Molecular self-assembly expert Chun-Long Chen describes the challenges and opportunities in bio-inspired nanomaterials in a special issue of Chemical Reviews.
A new way to make complex, layered semiconductors is like making rock candy: They assemble themselves from chemicals in water. The method will aid design and large-scale production of these materials.
Using DNA-based assembly, the Center for Functional Nanomaterials postdoc has assembled functional proteins into ordered lattices and coated nanostructures for drug delivery.
Nanofiber-based treatments stimulate the body to mount its own biological attack on immune disorders.
Jason Kahn, a staff scientist at the Center for Functional Nanomaterials (CFN), is conducting research in DNA-based assembly and building a one-of-a-kind automated platform to explore self-assembly processes.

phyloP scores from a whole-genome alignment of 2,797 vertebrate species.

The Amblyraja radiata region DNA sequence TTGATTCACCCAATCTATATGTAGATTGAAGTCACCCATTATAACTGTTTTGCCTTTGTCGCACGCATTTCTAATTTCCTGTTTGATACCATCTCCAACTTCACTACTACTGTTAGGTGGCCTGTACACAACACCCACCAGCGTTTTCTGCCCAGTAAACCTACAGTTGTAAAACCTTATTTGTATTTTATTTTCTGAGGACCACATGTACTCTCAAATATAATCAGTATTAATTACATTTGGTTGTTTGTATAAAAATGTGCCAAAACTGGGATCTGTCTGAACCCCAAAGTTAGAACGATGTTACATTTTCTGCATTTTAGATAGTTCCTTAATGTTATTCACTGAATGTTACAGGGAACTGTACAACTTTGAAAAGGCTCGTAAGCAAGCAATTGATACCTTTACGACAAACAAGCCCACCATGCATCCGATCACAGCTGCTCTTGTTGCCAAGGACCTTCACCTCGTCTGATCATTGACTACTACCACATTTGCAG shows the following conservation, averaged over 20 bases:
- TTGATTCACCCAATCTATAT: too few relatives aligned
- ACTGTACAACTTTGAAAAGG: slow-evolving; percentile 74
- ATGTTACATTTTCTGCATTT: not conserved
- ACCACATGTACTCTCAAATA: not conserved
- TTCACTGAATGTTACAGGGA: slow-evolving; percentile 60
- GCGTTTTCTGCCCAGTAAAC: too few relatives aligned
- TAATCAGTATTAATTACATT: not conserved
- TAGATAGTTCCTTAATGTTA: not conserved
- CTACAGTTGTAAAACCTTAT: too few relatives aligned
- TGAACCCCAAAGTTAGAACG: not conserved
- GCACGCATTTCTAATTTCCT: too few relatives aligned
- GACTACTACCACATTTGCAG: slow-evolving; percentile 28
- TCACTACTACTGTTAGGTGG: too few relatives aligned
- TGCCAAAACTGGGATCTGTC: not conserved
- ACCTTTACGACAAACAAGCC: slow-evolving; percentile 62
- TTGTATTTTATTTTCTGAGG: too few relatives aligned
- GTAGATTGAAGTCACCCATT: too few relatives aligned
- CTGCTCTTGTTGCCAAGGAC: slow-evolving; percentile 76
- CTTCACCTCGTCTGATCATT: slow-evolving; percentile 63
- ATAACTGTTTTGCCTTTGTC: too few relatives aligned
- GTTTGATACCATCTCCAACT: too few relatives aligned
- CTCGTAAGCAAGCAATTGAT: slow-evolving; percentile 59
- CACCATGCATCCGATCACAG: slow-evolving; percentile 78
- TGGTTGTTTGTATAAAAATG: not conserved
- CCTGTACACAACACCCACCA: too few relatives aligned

Using DNA, scientists organized bioactive proteins in desired 2-D and 3-D ordered arrays—promising for structural biology, biomedicine, and more.
A new platform could accelerate the development of blended materials with desired properties.
Scientists developed a platform for making 3-D superconducting nano-architectures with a prescribed organization.
For patients who receive a heart transplant in the near future, the old adage, “Good things come in small packages,” may become words to live by. In a recent study, researchers at Johns Hopkins Medicine and the National Cancer Institute (NCI) demonstrated in mice that they can easily deliver a promising anti-rejection drug directly to the area surrounding a grafted heart by packaging it within a tiny three-dimensional, protein gel cocoon known as a hydrogel. Best of all, the researchers say that the release of the drug is spread out over time, making it highly regulatable and eliminating the need for daily medication to keep rejection in check.
Collaborators from the University of California San Diego and New York University (NYU) used salt, soap and water to make “bling” with a proposed novel experiment by UC San Diego’s Jérémie Palacci to form ionic colloidal crystals from common colloids.